The liver is also the primary metabolic target of GC action. Liver is the key organ that contributes to insulin resistance through increasing glucose output. A positive relationship has been proposed between glucocorticoid effects in the liver and whole body insulin resistance [7]. Non alcoholic fatty liver associates with an imbalance of fat metabolism in the liver. It mainly results from excessive fatty acid synthesis or uptake. GCs are known to contribute to fatty liver production through a combination of increased fatty acid synthesis and decreased fatty acid β oxidation. Fatty liver induced by glucocorticoids is mainly of resistance to insulin action [8].

Insulin resistance individuals are at 2.5 times higher risk of dying with cardiovascular problems than non insulin resistance individuals [9]. It occurs due to dyslipidemia, endothelial dysfunction and sympathetic over activity, etc [10]. Glucocorticoids administration causes insulin resistance leading to various cardiovascular complications [7]. Glucocorticoid induces changes in endothelium and also decreases the aortic compliance, which may be secondary to insulin resistance [11].

Dexamethasone is a potent glucocorticoid with minimal mineralocorticoid property; it has high affinity for glucocorticoid receptors. Several studies were conducted for inducing insulin resistance by use of dexamethasone. The major advantage of using dexamethasone is that, it can induce insulin resistance in rodents in a relatively short period of time [12,13]. According to literature survey, dexamethasone can induce insulin resistance. But, there is scarce of data on dexamethasone associated complications on liver and endothelium due to insulin resistance. Hence, we tried to establish a new animal model, to understand the pathological process of insulin resistance and to screen the maximum dose of dexamethasone which can induce changes in histology of liver and endothelium.

Materials and Methods

The present study was conducted on male albino wistar rats of weight 230-300gms. Animals were obtained from central animal house of the institution. They were maintained under standard conditions approved by Committee for the purpose of control and supervision on experimental animals (CPCSEA), temperature of (23±2)0C, humidity 50±5%, 12hr light: dark cycles. Animals were housed in polypropylene cages (UN Shah Manufactures, Mumbai, India), provided with standard food (Hindustan lever ltd, Mumbai, India) and water ad libitium. Institutional animal ethical committee permission was obtained prior to study. Dexamethasone was procured from Zydus pharmaceuticals, Mumbai, India.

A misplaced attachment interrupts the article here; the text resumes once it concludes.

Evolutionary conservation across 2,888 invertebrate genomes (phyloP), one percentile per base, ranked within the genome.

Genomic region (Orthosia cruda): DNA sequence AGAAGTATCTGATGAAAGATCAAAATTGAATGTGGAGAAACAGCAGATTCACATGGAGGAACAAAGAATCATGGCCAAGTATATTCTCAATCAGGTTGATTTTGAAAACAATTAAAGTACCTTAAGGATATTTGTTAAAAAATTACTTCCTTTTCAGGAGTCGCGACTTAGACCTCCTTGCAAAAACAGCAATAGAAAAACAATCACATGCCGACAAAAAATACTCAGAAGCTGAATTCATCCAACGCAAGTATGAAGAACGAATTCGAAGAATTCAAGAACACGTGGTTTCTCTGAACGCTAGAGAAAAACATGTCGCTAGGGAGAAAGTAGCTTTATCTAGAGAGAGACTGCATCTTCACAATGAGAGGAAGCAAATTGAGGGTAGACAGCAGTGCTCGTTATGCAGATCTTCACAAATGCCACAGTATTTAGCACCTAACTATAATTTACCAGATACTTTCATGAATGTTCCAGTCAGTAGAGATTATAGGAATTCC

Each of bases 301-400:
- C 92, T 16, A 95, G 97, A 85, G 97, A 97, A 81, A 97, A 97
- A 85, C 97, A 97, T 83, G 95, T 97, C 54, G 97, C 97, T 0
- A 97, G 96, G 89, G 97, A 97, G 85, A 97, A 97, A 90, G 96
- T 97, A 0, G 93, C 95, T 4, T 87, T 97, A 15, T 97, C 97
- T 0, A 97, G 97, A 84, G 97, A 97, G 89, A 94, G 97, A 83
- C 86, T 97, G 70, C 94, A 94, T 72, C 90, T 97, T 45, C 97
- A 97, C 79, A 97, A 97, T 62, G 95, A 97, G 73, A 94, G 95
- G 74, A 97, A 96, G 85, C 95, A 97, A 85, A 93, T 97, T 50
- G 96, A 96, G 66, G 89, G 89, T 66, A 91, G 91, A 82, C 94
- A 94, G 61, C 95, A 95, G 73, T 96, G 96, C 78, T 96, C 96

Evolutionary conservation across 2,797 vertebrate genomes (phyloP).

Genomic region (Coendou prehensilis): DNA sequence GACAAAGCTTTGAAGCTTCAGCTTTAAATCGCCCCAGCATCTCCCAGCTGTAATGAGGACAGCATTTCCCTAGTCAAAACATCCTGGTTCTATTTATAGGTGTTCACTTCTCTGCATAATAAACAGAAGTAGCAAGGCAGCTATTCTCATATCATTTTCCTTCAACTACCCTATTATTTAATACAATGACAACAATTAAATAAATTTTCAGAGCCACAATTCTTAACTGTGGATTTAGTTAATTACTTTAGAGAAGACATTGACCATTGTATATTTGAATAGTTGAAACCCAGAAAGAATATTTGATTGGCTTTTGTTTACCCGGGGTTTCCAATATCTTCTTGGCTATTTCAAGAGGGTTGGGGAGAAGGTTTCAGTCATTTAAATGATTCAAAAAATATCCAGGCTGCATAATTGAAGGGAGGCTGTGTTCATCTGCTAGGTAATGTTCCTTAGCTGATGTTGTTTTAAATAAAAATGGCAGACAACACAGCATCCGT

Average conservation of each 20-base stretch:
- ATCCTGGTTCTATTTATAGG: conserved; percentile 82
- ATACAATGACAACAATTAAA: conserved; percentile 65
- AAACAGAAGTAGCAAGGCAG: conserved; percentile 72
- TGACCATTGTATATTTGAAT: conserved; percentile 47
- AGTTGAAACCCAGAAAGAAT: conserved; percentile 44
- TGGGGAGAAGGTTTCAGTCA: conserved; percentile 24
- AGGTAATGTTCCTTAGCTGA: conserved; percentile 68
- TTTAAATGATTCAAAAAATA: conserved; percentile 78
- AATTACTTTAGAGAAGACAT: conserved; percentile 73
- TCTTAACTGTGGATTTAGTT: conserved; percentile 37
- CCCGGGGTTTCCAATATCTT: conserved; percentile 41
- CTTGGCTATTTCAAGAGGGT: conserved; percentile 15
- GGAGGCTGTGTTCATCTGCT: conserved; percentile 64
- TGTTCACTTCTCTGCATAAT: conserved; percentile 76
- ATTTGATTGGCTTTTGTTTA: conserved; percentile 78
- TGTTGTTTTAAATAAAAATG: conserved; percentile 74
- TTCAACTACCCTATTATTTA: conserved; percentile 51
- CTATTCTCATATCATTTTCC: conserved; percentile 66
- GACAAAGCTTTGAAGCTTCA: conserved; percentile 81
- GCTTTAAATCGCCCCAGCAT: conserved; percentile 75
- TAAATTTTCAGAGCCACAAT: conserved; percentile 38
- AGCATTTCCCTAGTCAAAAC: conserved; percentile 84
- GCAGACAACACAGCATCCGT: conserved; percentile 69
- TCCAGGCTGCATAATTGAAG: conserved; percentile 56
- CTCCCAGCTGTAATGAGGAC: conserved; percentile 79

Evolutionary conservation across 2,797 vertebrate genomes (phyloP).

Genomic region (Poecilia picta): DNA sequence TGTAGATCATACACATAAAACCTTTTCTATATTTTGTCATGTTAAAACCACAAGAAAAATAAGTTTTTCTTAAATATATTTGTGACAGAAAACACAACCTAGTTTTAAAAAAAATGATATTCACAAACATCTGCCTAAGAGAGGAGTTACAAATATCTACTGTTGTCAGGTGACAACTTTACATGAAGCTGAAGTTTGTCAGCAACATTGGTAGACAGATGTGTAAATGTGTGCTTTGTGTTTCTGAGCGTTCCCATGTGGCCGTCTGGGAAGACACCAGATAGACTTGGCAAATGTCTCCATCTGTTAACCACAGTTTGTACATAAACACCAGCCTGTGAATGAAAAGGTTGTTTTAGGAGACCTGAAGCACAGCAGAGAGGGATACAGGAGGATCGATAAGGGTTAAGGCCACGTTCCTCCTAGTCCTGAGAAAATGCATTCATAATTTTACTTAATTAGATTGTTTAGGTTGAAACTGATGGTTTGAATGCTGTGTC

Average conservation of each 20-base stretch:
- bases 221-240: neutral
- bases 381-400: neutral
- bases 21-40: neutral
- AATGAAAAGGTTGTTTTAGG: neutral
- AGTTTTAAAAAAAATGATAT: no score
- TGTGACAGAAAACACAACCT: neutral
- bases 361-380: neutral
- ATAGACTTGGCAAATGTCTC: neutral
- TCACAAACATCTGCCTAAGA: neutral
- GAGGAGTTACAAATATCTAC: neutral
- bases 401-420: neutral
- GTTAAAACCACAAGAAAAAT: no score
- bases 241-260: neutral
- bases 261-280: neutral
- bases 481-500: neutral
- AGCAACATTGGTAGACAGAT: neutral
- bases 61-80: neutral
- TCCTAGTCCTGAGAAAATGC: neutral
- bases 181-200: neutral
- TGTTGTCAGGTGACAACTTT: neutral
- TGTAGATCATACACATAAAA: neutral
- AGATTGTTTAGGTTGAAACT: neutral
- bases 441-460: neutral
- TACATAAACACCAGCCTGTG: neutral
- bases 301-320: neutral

Study design

Animals were divided into seven groups. Animals in Group 1 treated with normal saline (i.p.) considered as normal control. The animals in group 2 to 7 were treated with dexamethasone (0.5, 1, 2, 4, 8 and 16mg/kg/i.p) for 6 days respectively. On 6th day, after administration of dexamethasone, the animals were sacrificed by cervical dislocation. Liver and aorta tissues were collected and washed thoroughly with normal saline. Liver weight and volume was measured, and stored in formalin for histopathological studies. Liver weights were measured by using electrical balance. Liver volumes were measured by following method.

Liver volume = Volume of saline displaced with liver in 100ml of saline.

Histopathological studies

A small piece of liver and aorta tissue were taken by using a sharp scalpel using little pressure. Tissues were fixed in 10% formalin for histopathological procedure. Sections were made 5μm thick, and stained with hemotoxylin and eosin stain (H&E stain). Section were observed under 45x Microscope and photographs were taken.

Statistical analysis

All the values are expressed in Mean±SEM. The statistical analyses were performed by using One-Way ANOVA followed by Scheffe multiple comparison post-hoc test. Statistical significance was assumed if p<0.05